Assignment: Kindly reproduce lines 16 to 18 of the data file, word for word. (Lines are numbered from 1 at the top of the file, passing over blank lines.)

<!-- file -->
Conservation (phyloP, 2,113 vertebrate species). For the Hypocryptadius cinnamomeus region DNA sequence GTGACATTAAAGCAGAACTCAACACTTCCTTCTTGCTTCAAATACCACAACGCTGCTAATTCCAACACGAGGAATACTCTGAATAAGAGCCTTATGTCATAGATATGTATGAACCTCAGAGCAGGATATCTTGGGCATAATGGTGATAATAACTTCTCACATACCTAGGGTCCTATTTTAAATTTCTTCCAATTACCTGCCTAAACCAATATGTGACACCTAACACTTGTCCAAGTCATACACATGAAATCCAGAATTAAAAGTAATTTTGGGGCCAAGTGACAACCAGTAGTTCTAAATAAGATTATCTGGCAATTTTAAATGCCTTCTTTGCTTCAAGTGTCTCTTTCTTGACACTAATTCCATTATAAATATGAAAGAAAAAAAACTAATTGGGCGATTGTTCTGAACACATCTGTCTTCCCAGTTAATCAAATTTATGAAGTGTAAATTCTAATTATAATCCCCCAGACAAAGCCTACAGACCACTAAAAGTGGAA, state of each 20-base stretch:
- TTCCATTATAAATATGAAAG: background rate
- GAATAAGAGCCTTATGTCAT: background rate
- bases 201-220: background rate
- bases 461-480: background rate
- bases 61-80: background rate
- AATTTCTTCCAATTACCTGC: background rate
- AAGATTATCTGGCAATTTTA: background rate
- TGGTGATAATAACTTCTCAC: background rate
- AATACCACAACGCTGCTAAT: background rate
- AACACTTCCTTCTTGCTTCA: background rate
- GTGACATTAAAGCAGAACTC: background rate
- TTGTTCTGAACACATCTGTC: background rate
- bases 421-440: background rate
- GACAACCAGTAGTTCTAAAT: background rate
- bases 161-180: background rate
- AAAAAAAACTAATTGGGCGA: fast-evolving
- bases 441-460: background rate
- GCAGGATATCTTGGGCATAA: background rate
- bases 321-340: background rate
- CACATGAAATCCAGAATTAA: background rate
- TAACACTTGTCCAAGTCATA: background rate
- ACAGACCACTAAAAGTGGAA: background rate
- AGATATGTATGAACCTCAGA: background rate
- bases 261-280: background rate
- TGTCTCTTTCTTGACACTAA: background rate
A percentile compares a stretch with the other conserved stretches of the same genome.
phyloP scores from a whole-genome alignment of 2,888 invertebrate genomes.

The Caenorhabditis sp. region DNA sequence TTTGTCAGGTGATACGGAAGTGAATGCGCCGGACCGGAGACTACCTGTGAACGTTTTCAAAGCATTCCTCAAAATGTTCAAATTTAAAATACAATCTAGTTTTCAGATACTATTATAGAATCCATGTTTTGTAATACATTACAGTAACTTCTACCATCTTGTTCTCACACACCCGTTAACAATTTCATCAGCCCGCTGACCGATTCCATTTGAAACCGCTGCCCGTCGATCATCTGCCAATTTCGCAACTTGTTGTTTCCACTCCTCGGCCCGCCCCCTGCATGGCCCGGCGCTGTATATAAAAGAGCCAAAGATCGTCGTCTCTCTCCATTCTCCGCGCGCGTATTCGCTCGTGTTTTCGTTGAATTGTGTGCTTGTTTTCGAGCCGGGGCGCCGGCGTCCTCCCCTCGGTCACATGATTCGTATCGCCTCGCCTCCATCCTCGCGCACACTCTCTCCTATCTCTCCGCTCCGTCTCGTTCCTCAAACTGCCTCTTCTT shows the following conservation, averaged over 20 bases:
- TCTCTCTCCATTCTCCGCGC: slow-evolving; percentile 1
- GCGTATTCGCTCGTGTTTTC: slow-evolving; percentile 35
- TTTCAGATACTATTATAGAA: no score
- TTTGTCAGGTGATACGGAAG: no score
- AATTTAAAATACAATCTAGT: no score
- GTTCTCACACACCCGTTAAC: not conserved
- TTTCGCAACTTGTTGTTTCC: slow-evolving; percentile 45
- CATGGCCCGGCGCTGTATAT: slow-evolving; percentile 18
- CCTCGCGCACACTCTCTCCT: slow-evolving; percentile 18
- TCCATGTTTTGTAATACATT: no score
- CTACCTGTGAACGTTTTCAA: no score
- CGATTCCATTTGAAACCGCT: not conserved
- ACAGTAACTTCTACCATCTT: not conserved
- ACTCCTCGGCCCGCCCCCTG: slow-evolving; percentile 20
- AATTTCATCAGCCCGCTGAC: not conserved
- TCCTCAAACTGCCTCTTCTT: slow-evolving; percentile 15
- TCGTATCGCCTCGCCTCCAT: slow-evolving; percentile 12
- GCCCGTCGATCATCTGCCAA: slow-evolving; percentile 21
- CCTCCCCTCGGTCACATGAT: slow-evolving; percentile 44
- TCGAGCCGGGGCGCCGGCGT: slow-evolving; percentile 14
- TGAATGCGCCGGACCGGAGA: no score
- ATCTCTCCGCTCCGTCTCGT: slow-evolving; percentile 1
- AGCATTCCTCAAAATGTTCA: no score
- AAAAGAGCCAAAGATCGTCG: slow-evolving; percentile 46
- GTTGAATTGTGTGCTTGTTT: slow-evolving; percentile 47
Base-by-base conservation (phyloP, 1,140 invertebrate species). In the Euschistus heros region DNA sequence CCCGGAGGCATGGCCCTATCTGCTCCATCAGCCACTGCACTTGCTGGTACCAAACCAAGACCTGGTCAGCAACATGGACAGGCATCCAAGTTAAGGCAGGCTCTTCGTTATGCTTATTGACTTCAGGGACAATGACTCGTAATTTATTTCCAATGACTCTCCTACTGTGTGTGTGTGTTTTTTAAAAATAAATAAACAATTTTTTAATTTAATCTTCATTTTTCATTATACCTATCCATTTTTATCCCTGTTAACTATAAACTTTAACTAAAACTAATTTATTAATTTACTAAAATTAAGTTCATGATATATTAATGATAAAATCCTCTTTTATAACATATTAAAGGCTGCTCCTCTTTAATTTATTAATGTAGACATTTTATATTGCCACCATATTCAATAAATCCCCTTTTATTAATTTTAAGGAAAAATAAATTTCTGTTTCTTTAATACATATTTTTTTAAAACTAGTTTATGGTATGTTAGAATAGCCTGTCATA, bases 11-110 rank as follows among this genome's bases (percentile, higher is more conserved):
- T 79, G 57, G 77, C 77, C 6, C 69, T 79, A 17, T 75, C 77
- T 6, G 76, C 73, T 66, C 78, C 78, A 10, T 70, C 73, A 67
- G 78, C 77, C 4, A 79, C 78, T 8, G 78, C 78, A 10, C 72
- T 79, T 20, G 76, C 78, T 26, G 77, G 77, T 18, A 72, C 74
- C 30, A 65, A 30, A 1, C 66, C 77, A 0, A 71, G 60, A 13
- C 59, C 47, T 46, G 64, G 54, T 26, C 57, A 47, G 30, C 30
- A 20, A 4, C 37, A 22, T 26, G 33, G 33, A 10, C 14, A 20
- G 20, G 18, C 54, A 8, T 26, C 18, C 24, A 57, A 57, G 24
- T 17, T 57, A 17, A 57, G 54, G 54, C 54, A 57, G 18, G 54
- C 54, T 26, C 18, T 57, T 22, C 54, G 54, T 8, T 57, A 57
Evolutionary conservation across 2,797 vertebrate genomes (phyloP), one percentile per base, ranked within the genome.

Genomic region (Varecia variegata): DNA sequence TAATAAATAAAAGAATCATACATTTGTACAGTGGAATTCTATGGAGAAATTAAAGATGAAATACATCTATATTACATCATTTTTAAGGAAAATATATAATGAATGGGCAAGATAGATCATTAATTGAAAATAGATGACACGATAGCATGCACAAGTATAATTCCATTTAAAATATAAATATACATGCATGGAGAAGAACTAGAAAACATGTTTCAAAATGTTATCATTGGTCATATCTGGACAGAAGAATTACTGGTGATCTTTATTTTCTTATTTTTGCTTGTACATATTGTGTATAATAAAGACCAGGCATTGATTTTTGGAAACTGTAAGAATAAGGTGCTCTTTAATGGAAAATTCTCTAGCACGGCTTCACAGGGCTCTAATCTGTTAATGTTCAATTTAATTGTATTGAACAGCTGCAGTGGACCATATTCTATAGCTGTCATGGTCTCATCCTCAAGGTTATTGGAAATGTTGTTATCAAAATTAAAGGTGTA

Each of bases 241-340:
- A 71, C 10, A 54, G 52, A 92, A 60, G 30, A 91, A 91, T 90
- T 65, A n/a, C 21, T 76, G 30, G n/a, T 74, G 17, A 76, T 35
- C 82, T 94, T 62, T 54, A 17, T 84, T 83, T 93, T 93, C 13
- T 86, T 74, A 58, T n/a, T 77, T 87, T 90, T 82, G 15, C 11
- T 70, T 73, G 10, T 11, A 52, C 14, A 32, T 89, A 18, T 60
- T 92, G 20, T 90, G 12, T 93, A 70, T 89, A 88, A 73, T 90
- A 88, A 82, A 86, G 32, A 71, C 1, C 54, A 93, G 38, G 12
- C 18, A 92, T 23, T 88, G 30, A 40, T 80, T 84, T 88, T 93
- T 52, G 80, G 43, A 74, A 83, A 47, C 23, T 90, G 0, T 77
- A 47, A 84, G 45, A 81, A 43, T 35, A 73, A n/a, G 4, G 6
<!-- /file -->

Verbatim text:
- bases 161-180: background rate
- AAAAAAAACTAATTGGGCGA: fast-evolving
- bases 441-460: background rate